Have you been looking at your Alaska cruise itinerary and wondering why do cruise ships have to stop in Canada? Thanks to the Passenger Vessel Services Act of 1886, all cruise ships registered in a foreign country that start in the US must dock at, at least one foreign port before returning to the US. Based on geography, Canada is the only logical stopover point to appease this act when traveling to Alaska.
While Canada might seem like a strange and unnecessary stop along the route of your Alaska cruise, it is often the most convenient stop for vessels moving between US ports. Below we’ll investigate the Passenger Vessel Services Act and its implications for the cruise line industry.
Why Do Cruise Ships Have To Stop In Canada? The Passenger Vessel Services Act And Its Implications
The Passenger Vessel Services Act 46 USC § 55103 of June 1886 (PVSA) is a United States-based law, which seeks to protect US maritime interests, both economically and in national defense, by protecting the US from foreign competition.
This act promotes the US monopoly on coastwise activities by limiting the movements of foreign vessels in US waters. Only ships built and registered in the US can transport passengers and cargo directly between US ports, while non-US ships must stop in a foreign port.
For anyone who contravenes the law, the PVSA makes provisions for a $300-US fine per passenger violating the act.
Do All Cruise Ships Need To Stop In Canada?
While not limited to Canada, the PVSA requires foreign cruise ships to dock in another country before returning to a US port. A “foreign vessel” is any vessel that does not have a “coastwise certification/qualification.” I.e., the ships were not built or registered in the US. (Note that while these ships are required to stop in a foreign port, you don’t necessarily need a passport if the sailing is a closed-loop cruise.)
Most cruise ships fly foreign flags and are therefore not coastwise-qualified and are restricted by the PVSA. Notably, most of the major cruise lines are headquartered in the United States. For instance, Carnival, Royal Caribbean, Norwegian, and Disney all have headquarters in Florida.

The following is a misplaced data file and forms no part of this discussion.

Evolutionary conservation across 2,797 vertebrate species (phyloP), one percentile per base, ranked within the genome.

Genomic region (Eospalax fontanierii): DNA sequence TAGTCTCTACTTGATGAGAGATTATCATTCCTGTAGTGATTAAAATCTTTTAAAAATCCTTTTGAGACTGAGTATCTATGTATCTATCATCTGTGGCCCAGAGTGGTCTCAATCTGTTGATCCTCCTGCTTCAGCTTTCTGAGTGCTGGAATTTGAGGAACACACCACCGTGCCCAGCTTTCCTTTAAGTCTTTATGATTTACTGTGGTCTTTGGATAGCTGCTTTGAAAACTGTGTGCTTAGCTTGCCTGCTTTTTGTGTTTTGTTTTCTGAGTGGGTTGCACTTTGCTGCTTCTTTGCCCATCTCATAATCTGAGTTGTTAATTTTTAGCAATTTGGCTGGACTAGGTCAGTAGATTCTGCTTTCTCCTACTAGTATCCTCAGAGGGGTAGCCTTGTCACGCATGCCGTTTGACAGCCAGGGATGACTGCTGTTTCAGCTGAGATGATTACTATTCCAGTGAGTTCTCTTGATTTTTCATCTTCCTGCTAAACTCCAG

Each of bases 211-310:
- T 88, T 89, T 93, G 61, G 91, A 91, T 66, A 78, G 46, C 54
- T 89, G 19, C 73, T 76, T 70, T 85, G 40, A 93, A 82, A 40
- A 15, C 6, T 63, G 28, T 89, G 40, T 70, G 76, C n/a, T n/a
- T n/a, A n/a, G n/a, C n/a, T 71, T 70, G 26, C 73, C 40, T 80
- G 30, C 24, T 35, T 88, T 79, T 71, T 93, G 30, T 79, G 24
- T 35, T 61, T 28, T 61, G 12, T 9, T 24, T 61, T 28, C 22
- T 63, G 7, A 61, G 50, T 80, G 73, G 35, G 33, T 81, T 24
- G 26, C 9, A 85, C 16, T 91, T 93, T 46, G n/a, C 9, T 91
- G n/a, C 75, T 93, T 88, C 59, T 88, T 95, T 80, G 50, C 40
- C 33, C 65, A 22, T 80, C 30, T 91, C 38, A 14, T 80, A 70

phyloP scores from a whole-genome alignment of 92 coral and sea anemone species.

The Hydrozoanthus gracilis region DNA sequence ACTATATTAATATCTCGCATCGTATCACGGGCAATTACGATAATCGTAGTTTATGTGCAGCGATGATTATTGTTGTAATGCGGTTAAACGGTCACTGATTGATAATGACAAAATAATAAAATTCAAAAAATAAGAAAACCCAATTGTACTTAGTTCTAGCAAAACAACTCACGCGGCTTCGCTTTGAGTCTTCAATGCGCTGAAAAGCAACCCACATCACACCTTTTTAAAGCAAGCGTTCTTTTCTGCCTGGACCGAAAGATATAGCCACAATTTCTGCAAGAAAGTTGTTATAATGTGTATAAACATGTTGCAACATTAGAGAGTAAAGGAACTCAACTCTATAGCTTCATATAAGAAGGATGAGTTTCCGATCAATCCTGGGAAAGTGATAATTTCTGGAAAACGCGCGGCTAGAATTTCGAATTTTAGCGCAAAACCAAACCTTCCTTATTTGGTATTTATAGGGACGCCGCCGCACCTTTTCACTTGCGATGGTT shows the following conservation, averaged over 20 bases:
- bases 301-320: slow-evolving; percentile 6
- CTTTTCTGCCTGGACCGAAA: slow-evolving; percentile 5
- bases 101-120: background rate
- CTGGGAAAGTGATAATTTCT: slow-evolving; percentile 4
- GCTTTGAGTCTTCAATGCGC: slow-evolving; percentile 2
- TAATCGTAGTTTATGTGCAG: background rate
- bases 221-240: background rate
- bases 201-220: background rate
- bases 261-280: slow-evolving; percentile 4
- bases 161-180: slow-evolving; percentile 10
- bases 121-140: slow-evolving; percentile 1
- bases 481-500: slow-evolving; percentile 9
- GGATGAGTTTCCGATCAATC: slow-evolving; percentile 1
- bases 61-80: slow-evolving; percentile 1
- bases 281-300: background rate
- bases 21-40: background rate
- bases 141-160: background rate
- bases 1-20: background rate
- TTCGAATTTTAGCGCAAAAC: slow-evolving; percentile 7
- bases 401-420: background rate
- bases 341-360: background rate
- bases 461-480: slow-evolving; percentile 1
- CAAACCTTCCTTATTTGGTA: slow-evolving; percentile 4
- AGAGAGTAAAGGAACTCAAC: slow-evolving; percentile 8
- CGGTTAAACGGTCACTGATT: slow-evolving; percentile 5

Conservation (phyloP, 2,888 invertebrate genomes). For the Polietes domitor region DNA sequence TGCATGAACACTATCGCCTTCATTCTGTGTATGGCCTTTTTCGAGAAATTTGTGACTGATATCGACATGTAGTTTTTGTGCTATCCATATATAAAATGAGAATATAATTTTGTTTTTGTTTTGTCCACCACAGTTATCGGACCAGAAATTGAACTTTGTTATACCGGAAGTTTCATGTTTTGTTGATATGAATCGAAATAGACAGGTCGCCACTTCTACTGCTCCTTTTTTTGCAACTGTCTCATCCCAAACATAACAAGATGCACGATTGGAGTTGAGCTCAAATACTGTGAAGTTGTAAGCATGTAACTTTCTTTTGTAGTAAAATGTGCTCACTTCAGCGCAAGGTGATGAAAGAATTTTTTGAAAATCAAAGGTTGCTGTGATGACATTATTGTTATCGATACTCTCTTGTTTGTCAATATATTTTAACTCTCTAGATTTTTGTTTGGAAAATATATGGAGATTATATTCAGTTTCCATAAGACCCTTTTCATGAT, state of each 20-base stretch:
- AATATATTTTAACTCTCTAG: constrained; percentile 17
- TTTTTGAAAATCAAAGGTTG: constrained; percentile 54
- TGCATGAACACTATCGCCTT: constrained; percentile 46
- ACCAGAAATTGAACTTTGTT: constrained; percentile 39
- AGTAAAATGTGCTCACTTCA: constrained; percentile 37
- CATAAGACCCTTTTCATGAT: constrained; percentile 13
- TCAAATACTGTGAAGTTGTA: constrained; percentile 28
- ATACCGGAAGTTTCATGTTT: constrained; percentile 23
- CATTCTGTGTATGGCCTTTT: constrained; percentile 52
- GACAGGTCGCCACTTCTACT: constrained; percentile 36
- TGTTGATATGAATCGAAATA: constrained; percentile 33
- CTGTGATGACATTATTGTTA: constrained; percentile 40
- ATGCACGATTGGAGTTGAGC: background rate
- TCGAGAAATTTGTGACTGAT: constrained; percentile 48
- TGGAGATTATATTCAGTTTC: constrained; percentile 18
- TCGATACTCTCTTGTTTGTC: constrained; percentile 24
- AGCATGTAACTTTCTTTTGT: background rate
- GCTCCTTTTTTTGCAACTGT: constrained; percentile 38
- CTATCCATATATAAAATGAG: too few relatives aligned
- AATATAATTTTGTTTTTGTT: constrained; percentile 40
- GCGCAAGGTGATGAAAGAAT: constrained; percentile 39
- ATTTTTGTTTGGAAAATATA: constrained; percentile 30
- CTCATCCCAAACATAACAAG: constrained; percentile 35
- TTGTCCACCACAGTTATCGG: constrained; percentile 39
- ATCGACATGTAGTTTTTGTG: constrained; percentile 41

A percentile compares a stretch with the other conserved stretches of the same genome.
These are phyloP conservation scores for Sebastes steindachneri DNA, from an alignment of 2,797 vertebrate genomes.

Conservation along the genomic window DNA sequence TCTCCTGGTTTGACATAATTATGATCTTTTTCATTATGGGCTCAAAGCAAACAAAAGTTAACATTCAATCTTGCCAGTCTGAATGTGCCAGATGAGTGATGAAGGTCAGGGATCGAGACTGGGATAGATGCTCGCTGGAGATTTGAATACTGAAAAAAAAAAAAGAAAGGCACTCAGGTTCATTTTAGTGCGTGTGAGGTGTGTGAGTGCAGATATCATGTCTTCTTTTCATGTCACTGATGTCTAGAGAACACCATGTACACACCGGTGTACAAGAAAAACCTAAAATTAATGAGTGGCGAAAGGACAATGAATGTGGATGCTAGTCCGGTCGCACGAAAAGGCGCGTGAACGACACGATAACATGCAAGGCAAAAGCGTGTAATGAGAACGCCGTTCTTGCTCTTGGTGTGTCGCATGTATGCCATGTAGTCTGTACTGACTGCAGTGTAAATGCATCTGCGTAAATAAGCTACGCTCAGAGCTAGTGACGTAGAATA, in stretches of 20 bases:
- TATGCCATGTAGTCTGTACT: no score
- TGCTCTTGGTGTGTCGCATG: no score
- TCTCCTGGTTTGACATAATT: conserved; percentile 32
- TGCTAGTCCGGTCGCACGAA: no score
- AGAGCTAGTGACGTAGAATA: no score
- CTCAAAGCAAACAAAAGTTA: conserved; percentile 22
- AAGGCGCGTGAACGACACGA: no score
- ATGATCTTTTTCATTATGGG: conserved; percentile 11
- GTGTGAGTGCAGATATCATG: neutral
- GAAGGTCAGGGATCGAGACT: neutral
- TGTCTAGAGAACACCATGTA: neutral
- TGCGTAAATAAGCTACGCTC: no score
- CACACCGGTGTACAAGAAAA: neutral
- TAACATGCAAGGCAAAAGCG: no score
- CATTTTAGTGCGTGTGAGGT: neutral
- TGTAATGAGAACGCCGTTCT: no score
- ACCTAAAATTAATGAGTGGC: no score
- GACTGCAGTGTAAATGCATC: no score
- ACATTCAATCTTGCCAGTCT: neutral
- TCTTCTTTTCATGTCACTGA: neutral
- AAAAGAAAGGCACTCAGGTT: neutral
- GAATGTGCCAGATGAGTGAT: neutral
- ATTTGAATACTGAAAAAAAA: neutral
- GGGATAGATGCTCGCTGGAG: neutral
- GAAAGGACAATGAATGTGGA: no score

Nevertheless, with the exception of one Norwegian ship, all the cruise ships operated by those companies sail under foreign flags. Stated in the most simple terms, it is significantly cheaper to operate foreign-flagged ships.
While sailing to Alaska from the mainland US, Canada is en route, making it the most logical stop.
During the 2021 Covid-19 crisis, Canada temporarily closed their borders to cruise ships. This closure pressured the US Congress to temporarily exempt cruise ships going to Alaska from the PVSA.
Which Cruise Ships Don’t Stop In Canada?
- Any US-owned cruise ships do not need to land in Canada first. The only cruise ship currently flying American flags is Norwegian Cruise Line’s Pride of America which travels exclusively throughout Hawaii.
- According to the PVSA, Puerto Rico is exempted from the act. Since 1984, cruise ships sailing between Puerto Rico and the US can enter the US without incurring a fine.
- Ships registered in the Bahamas or Bermuda usually stop in Ensenada, Mexico, or Fanning Island to comply with the PVSA requirements.
- Ships not sailing to or from the US don’t need to stop in Canada.
What About US Citizens Who Own Cruise Ships?
Even if you’re a US citizen, if the ship is registered in another country, it must abide by the rules set out in the PVSA, i.e., it will need to dock in foreign waters before it is allowed to return to the US.
What About Sailing The Open Seas?
A Cruise to “nowhere” is exempted from the Passenger Vessel Service Act as it is not recognized as a coastwise transportation/leaving the US.
Therefore passengers leaving the US, traveling to a “point on the high seas,” and returning to the same US port don’t infringe on the act and don’t need to stop at a foreign port.
The Passenger Vessel Service Act is behind “why do cruise ships have to stop in Canada” on the way to Alaska. Because most cruise ships aren’t American-flagged Vessels, they are required to stop in a foreign port before returning to the US. This makes Canada a logical stop on the route from Alaska.